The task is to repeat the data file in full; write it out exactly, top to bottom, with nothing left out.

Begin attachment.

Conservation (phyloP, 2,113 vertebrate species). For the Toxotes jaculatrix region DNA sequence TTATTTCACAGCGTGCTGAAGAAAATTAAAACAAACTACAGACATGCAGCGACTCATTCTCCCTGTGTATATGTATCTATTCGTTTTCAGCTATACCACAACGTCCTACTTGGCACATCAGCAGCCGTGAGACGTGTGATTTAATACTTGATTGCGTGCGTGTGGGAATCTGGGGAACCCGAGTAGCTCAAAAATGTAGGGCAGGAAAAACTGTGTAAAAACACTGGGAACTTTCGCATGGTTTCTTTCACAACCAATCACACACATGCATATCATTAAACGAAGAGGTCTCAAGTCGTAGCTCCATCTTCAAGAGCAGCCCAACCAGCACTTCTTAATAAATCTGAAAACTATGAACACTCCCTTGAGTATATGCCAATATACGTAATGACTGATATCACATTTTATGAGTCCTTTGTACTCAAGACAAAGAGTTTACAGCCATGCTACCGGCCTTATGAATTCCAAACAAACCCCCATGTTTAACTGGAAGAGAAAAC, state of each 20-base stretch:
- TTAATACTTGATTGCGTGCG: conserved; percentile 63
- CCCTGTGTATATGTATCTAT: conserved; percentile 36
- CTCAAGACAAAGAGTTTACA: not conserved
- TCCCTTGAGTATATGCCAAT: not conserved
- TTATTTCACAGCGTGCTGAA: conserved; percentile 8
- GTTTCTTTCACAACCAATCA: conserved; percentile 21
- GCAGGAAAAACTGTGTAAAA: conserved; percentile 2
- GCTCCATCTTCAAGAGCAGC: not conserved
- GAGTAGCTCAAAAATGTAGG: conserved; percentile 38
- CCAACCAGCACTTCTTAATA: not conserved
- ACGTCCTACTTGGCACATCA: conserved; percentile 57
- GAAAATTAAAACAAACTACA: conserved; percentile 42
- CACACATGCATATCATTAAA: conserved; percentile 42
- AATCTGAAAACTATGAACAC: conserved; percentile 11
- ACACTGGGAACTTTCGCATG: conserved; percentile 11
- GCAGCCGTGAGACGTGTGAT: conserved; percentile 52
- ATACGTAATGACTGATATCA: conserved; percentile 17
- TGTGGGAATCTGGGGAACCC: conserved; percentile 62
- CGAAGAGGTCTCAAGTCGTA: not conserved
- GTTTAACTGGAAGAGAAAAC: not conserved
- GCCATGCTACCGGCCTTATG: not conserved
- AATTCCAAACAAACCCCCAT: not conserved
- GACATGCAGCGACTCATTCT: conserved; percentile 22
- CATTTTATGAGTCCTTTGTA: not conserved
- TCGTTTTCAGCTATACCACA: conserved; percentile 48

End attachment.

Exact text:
Conservation (phyloP, 2,113 vertebrate species). For the Toxotes jaculatrix region DNA sequence TTATTTCACAGCGTGCTGAAGAAAATTAAAACAAACTACAGACATGCAGCGACTCATTCTCCCTGTGTATATGTATCTATTCGTTTTCAGCTATACCACAACGTCCTACTTGGCACATCAGCAGCCGTGAGACGTGTGATTTAATACTTGATTGCGTGCGTGTGGGAATCTGGGGAACCCGAGTAGCTCAAAAATGTAGGGCAGGAAAAACTGTGTAAAAACACTGGGAACTTTCGCATGGTTTCTTTCACAACCAATCACACACATGCATATCATTAAACGAAGAGGTCTCAAGTCGTAGCTCCATCTTCAAGAGCAGCCCAACCAGCACTTCTTAATAAATCTGAAAACTATGAACACTCCCTTGAGTATATGCCAATATACGTAATGACTGATATCACATTTTATGAGTCCTTTGTACTCAAGACAAAGAGTTTACAGCCATGCTACCGGCCTTATGAATTCCAAACAAACCCCCATGTTTAACTGGAAGAGAAAAC, state of each 20-base stretch:
- TTAATACTTGATTGCGTGCG: conserved; percentile 63
- CCCTGTGTATATGTATCTAT: conserved; percentile 36
- CTCAAGACAAAGAGTTTACA: not conserved
- TCCCTTGAGTATATGCCAAT: not conserved
- TTATTTCACAGCGTGCTGAA: conserved; percentile 8
- GTTTCTTTCACAACCAATCA: conserved; percentile 21
- GCAGGAAAAACTGTGTAAAA: conserved; percentile 2
- GCTCCATCTTCAAGAGCAGC: not conserved
- GAGTAGCTCAAAAATGTAGG: conserved; percentile 38
- CCAACCAGCACTTCTTAATA: not conserved
- ACGTCCTACTTGGCACATCA: conserved; percentile 57
- GAAAATTAAAACAAACTACA: conserved; percentile 42
- CACACATGCATATCATTAAA: conserved; percentile 42
- AATCTGAAAACTATGAACAC: conserved; percentile 11
- ACACTGGGAACTTTCGCATG: conserved; percentile 11
- GCAGCCGTGAGACGTGTGAT: conserved; percentile 52
- ATACGTAATGACTGATATCA: conserved; percentile 17
- TGTGGGAATCTGGGGAACCC: conserved; percentile 62
- CGAAGAGGTCTCAAGTCGTA: not conserved
- GTTTAACTGGAAGAGAAAAC: not conserved
- GCCATGCTACCGGCCTTATG: not conserved
- AATTCCAAACAAACCCCCAT: not conserved
- GACATGCAGCGACTCATTCT: conserved; percentile 22
- CATTTTATGAGTCCTTTGTA: not conserved
- TCGTTTTCAGCTATACCACA: conserved; percentile 48